When MSPs are in the presence of high-level jitter variations, it can only indicate problems within the network. For example, web browsing is highly resistant to jitter, however, streaming data, voice, or music is much more susceptible.
What would be an acceptable Jitter in WiFi networks?
3. What is Packet Loss?
A packet is a small unit of data carried over a digital network. Data packets follow a defined path to keep the efficiency in networks. However, before a data packet is sent to the receiver, it is evenly distributed into blocks of information. Once the data packets arrive at the destination, they reassemble again.
Why does packet loss happen?
Thus, when packets are not successfully delivered, it slows down the speed of network traffic, as it causes a blockage. This creates a sort of congestion in the network throughput and takes upon bandwidth.
The risk of not acting soon to reduce the percentage of lost rate can be costly for MSPs. Investing in additional IT structure and adding more bandwidth to fix the latency caused by packet loss, would be needed.
What are the causes of packet loss?
Other reasons for packet loss could be overloaded devices or issues with the network hardware. Also, inadequate structure for handling packet loss, and even security threats in the network. However, there are ways to prevent packet loss, although it’s worth highlighting that it’s impossible to achieve zero packet loss. There will always be issues in the network, multiple client devices connected at the same time or overloaded devices. This would make it extremely difficult to achieve a zero % loss rate.
What can MSPs do to troubleshoot networks?
Troubleshooting networks with high levels of Latency and Jitter
Hence, a slow connection speed would cause high latency. The more interference, the lower the bandwidth available to use. Finally, the more client devices connected to the network, the higher the variation in Jitter. Also, connected devices that aren’t transmitting data cause more interference, thus increasing levels of Jitter.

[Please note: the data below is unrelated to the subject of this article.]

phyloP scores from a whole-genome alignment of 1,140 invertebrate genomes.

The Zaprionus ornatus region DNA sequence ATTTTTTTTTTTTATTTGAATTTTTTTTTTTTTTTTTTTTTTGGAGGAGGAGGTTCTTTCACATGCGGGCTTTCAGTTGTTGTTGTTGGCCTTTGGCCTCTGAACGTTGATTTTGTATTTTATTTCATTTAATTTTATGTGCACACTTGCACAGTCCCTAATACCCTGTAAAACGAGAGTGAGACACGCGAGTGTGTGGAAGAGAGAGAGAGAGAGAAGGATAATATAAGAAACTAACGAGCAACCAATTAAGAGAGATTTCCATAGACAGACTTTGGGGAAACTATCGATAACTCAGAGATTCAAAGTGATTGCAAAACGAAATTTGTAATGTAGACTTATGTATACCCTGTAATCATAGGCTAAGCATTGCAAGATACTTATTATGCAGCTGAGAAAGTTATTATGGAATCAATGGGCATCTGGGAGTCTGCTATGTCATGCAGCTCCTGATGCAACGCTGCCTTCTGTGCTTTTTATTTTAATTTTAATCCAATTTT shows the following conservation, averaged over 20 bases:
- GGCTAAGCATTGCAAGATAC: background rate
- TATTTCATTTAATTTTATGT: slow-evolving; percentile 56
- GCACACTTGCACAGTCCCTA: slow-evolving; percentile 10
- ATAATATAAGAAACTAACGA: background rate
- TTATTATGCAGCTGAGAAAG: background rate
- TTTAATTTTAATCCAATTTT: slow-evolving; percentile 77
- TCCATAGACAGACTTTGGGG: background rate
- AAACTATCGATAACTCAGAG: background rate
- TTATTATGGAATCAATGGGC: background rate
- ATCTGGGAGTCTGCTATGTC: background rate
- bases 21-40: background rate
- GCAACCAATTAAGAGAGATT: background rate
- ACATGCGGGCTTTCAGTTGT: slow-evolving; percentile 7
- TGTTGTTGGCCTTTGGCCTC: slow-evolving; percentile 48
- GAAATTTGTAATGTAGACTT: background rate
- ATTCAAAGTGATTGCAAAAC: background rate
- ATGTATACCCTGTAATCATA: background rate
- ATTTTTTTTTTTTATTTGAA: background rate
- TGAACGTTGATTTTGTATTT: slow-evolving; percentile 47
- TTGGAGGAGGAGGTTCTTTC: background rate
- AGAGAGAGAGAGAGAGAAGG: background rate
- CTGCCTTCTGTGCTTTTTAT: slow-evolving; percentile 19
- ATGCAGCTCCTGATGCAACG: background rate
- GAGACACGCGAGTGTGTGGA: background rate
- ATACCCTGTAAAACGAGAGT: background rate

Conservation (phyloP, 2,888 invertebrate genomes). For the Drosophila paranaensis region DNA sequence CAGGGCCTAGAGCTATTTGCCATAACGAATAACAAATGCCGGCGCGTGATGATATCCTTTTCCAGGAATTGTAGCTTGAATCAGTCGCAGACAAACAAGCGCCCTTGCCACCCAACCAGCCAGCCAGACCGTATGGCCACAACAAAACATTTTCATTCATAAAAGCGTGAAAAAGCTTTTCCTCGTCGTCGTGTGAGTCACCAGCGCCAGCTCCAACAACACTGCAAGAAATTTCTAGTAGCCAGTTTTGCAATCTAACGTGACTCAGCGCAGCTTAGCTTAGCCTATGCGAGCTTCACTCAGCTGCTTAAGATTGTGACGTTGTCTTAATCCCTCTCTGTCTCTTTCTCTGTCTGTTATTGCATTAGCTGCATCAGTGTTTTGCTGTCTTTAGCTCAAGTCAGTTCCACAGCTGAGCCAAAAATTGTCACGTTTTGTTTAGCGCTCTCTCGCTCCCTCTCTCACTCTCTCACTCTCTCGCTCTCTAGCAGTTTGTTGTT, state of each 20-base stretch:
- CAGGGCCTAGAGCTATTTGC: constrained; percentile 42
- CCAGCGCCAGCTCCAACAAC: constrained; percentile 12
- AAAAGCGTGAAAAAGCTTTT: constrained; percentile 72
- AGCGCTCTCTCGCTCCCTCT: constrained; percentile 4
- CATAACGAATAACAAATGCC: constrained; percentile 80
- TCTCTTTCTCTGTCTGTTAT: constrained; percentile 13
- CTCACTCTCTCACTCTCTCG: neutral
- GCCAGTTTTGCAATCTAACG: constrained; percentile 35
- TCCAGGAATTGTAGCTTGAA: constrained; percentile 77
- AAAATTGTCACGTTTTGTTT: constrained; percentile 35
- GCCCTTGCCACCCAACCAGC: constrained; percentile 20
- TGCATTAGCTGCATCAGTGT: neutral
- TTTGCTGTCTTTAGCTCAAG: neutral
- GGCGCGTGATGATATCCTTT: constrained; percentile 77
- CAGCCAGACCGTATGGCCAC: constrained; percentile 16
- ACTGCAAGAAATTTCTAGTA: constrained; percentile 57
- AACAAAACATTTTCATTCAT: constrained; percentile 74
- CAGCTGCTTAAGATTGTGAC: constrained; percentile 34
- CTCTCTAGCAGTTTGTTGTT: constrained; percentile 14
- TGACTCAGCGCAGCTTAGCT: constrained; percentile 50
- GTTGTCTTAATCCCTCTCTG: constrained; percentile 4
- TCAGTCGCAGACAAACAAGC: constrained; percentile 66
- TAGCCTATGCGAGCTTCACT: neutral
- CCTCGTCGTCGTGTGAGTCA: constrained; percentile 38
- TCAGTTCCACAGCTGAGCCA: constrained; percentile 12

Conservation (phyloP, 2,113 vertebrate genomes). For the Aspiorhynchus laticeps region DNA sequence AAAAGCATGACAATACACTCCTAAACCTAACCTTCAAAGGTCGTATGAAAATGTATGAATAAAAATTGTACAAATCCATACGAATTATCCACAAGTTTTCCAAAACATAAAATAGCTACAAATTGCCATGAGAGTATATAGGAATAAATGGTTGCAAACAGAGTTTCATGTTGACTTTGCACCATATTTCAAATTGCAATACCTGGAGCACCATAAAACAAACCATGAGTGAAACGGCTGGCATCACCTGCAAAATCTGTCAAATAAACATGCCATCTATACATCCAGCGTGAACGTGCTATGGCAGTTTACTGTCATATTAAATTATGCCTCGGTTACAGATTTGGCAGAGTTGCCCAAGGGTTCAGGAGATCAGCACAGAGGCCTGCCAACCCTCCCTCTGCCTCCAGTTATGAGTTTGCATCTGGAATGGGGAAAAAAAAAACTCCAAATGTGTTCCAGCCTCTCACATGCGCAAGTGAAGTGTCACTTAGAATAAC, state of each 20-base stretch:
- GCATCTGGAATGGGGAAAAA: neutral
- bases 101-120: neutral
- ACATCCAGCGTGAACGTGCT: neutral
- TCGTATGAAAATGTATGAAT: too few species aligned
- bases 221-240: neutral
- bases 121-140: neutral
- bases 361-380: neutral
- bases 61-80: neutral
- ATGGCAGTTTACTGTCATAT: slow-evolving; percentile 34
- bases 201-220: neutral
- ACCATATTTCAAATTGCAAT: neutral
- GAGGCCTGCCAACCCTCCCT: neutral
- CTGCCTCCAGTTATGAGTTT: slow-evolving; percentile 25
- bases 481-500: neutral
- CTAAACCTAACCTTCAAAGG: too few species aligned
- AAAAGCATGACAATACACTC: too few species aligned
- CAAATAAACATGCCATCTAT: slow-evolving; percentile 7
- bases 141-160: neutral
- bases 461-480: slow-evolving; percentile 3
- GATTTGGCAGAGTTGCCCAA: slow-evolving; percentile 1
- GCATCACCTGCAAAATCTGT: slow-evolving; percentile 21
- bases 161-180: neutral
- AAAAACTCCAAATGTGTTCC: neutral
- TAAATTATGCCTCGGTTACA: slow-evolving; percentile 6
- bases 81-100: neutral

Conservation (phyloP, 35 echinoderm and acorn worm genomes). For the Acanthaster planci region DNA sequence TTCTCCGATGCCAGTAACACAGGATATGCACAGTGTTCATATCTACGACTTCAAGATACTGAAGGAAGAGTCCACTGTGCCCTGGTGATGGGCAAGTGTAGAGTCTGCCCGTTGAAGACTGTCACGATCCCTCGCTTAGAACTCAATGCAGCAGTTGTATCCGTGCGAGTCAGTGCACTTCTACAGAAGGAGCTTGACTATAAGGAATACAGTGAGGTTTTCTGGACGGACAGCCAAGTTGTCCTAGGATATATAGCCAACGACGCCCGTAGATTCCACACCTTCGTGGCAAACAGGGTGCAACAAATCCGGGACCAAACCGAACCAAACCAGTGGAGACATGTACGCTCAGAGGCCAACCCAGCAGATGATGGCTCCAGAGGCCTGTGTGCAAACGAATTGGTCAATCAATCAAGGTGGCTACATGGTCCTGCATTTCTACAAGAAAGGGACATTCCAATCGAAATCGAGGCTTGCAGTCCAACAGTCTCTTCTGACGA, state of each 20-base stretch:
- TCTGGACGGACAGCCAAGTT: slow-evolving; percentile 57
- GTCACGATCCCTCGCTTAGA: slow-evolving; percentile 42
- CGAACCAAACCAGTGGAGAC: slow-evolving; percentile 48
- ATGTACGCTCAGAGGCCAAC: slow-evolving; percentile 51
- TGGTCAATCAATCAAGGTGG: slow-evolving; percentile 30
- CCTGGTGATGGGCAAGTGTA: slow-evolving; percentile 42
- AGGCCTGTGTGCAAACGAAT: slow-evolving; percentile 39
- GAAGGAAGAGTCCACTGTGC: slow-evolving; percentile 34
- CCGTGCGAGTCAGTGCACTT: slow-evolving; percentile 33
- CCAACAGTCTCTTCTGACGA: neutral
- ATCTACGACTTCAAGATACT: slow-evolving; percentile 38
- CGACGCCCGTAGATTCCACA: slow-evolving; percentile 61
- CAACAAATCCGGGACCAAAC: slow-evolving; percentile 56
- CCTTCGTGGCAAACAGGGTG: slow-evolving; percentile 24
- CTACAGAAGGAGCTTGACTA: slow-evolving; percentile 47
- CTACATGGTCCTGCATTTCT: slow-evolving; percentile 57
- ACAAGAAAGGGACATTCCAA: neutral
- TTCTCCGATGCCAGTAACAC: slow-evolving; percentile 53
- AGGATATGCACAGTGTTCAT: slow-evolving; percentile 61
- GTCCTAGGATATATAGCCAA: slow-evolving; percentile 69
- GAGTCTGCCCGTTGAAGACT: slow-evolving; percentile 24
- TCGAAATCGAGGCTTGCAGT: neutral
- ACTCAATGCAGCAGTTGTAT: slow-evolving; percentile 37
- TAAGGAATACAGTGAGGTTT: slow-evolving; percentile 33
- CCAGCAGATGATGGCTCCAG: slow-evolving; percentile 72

Apply these hacks to reduce latency and jitter levels
2. One of the key recommendations is to reduce heavy users and get them to connect to the Ethernet, to take the load off from the WiFi network. However, in outdoor – medium and large scale deployments, this is not scalable, to not say nearly impossible. With the Tanaza platform, MSPs can limit the amount of bandwidth at the SSID and client level.
3. Assess the channel bonding of your wireless networks. For instance, newer devices allow users to have 40Mbps channels on the 2.4GHz and up to 160Mbps on the 5GHz. To lower the latency is essential to have more bandwidth.
4. Deploying more WiFi access points will help to increase the signal and provide more bandwidth, in consequence, reducing levels of latency and Jitter.
5. Set up multiple access points using different frequencies rather than using repeaters, which unfortunately help wasting bandwidth.
Troubleshooting WiFi networks with high packet loss rate
Try these simple tricks to fix packet loss:
- Check all connections are properly configured and plugged-in correctly.
- Restart the whole system. It might give a clean jumpstart to the network pushing it to fix internal glitches or bugs.
- Remove any application or devices capable of causing static, like Bluetooth, wireless devices, and cameras.
- Use an Ethernet cable connection instead of WiFi. Packets tend to get lost easily over WiFi. Consider even a fiber optic cable to connect to the Internet.
- Consider, also replacing legacy hardware and look out for the network infrastructure, too.
- Deploy more access points. This will increase the signal and provide more bandwidth, thus reducing jitter and latency.
Are you ready to try Tanaza?
Jump in and experience our interactive demo with all the features Tanaza can offer to manage WiFi networks like a pro.